You can carefully place a bucket of sparkling clean water under a horse’s nose, but you can most definitely not make them drink. Especially when they’re in the trailer – where during hot summer days, they are in danger of dehydration. Hydrating might require a bit of creativity if you have a horse who is a bit more finicky.
Make them a cocktail: Horses are sugar fiends. In the same way we’re tempted by a Pepsi when we know we should be drinking plain H2O, horses will actually choose sweetened water over the more healthy (boring) alternative. While not ideal, drinking sugar water is better than not drinking at all. Before you leave on your next trip, play bartender with your horse. Do they prefer Kool-Aid, Gatorade or apple juice? You can even add a splash of peppermint oil to the water. Perhaps a sprig of fresh mint, and a slice of cucumber for garnish. Please note that a diluted amount of flavour should do the trick, and that I was (mostly) joking about the garnish.
Be cool: Horses are just like humans in that many prefer chilled water when the temperature rises. Running the hose longer, until the coldest water comes out, could encourage them to drink more. If you want to get fancy, the same insulators that keep water buckets warm in the winter can keep them cool in the summer. This can work perfectly if you’re hauling around a covered bucket of “home water” in the trailer with you.
Play hard to get: I remember being a kid, and wheedling desperately to get horses to drink by vocally pleading and cupping my hands full of water right under their nose – it seemed to backfire. Eventually, I just started standing still, staring into the water bucket I held and ignoring the horse in question. Either they would get curious, or just be glad to drink in peace. This method was definitely more effective.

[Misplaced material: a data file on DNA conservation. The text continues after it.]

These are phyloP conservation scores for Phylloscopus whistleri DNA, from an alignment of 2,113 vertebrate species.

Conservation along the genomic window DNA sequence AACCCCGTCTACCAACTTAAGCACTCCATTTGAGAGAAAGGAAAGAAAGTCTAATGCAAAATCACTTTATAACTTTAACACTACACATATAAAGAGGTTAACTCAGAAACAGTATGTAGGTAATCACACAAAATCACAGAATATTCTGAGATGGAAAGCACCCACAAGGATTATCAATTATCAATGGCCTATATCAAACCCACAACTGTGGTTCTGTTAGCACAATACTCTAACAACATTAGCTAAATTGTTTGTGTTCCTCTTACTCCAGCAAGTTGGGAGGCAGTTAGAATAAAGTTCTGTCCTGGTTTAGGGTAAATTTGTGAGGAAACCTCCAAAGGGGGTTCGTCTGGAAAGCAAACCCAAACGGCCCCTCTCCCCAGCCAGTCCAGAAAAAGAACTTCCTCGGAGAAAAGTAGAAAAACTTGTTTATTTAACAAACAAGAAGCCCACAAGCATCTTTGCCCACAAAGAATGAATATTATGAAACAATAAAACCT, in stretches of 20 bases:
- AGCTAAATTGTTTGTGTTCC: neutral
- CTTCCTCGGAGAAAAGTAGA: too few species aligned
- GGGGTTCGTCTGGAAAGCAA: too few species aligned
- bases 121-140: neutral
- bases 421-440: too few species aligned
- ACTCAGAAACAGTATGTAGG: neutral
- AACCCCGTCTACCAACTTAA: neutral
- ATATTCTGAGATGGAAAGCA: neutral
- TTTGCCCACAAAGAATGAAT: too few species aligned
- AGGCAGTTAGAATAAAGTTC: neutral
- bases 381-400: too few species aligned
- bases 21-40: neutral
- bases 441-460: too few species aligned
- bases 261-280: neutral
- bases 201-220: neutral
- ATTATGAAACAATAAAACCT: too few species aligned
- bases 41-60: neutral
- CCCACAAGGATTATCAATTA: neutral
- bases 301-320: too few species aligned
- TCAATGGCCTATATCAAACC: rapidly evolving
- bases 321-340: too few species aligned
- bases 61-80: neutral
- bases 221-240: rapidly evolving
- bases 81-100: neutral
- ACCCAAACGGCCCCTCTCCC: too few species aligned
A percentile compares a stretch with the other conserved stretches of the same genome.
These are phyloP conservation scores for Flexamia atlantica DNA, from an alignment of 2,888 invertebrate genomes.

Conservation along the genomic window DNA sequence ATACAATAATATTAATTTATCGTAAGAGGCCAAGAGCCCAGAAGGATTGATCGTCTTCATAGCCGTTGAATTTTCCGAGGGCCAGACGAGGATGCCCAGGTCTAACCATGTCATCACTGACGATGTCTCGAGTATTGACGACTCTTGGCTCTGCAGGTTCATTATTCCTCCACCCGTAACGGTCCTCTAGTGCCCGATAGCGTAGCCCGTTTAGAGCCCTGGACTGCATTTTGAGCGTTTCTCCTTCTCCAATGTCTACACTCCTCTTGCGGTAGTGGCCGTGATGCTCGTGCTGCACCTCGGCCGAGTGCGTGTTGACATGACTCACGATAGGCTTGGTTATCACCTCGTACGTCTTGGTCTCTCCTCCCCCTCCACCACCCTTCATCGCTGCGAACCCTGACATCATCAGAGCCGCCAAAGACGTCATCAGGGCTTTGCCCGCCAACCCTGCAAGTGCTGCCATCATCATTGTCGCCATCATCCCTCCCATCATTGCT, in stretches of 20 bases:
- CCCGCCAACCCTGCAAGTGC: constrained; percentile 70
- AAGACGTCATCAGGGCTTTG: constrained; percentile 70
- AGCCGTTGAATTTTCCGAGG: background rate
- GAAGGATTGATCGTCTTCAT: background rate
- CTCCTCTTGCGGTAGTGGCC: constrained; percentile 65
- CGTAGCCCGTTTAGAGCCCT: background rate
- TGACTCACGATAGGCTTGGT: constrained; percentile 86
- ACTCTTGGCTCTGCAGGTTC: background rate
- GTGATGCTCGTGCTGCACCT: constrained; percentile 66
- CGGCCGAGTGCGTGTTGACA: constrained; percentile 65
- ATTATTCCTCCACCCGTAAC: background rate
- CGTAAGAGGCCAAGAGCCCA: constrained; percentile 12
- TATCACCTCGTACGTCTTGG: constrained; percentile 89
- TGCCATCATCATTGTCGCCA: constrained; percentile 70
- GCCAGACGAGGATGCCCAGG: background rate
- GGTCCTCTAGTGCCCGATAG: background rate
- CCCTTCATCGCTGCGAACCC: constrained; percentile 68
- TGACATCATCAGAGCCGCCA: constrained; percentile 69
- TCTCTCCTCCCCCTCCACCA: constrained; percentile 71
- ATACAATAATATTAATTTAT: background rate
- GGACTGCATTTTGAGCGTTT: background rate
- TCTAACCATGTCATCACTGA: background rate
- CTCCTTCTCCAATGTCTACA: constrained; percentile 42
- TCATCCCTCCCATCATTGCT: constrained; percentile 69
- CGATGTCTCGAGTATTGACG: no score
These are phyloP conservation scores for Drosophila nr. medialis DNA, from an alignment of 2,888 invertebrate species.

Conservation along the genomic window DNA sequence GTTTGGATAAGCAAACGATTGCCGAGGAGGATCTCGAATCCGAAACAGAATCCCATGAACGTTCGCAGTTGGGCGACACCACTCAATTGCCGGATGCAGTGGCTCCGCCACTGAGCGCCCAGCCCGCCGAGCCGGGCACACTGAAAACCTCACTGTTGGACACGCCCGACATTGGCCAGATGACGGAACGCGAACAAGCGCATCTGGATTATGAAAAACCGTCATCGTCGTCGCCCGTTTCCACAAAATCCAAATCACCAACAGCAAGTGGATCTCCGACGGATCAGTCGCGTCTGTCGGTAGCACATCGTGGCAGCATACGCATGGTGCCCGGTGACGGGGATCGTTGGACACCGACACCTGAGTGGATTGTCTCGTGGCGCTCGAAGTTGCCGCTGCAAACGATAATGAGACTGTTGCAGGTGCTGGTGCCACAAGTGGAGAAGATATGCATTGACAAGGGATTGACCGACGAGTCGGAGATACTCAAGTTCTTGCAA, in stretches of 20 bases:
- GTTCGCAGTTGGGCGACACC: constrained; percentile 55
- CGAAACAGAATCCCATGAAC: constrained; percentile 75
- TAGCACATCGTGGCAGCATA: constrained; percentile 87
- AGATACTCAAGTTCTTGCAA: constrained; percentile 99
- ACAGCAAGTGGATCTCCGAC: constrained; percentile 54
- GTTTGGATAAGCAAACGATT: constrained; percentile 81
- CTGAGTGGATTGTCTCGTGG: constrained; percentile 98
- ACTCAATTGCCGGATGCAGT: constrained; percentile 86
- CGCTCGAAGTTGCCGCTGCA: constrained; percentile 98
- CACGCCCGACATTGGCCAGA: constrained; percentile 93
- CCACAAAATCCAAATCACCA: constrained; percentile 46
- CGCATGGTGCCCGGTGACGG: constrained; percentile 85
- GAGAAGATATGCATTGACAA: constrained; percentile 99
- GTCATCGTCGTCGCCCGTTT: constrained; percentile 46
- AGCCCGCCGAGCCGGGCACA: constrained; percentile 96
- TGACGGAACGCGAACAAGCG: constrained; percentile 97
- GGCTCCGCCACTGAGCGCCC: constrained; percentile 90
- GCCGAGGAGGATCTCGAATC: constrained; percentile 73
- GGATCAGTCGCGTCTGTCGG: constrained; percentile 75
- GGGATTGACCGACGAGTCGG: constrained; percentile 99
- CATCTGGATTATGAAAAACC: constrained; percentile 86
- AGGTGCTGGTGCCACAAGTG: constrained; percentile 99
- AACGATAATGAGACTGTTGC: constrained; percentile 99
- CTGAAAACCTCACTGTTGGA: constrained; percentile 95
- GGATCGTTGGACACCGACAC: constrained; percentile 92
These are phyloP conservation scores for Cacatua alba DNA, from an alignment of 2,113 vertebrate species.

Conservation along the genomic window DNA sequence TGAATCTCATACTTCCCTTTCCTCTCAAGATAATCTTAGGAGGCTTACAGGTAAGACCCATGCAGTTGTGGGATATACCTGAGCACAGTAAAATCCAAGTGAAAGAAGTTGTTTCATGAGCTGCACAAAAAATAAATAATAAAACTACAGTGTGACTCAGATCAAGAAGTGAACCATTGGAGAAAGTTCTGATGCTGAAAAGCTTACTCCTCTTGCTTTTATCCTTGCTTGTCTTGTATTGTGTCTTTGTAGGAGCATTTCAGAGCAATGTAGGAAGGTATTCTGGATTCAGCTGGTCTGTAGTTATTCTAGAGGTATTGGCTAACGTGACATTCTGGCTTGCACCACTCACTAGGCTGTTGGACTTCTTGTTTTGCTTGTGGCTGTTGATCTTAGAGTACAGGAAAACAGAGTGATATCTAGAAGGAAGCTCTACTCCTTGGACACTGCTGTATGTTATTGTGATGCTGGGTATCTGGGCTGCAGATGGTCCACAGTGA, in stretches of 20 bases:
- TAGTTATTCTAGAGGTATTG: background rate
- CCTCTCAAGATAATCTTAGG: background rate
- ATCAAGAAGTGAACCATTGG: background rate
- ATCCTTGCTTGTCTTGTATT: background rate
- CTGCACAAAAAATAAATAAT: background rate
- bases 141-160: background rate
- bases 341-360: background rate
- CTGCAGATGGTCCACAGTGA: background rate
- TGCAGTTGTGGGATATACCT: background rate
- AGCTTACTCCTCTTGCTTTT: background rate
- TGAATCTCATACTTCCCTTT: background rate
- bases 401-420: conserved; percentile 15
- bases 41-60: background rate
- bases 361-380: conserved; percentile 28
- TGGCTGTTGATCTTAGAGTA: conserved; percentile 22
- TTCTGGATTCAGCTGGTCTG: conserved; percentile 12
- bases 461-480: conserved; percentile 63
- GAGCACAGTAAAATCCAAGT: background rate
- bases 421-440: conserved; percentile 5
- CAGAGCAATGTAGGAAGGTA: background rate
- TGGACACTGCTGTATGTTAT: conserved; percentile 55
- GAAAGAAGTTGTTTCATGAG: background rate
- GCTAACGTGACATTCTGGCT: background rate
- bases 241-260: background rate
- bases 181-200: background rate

Get some wind in their mane: There’s making a horse drink, and then there’s keeping those fluids in their system instead of being sweated out. Keeping as many windows and vents open as you safely can will help them stay cool and dry. One trainer I had told me a story about driving across the country with her horse in an old stock trailer. She layered three fly masks one on top of the other to keep the bugs out of his eyes, but other than that and a light fly sheet he was exposed to the summer elements. While it’s not the modern ideal of horse travel, I bet he stayed nice and cool.
Take a chill pill: Stress can cause horses to become overheated and sweaty, and trailering itself is a sometimes stressful activity. Taking multiple short, easy local trips with a nervous horse for “practice” in the months and weeks leading up to a long haul journey could help them to grow accustomed to trailering – and therefore less likely to lose their marbles.
When all else fails, food: A horse needs to be a complete weirdo to refuse food. Fruits, veggies, fresh grass and bran mashes have high water contents, as opposed to the hay they’re snacking on in the trailer.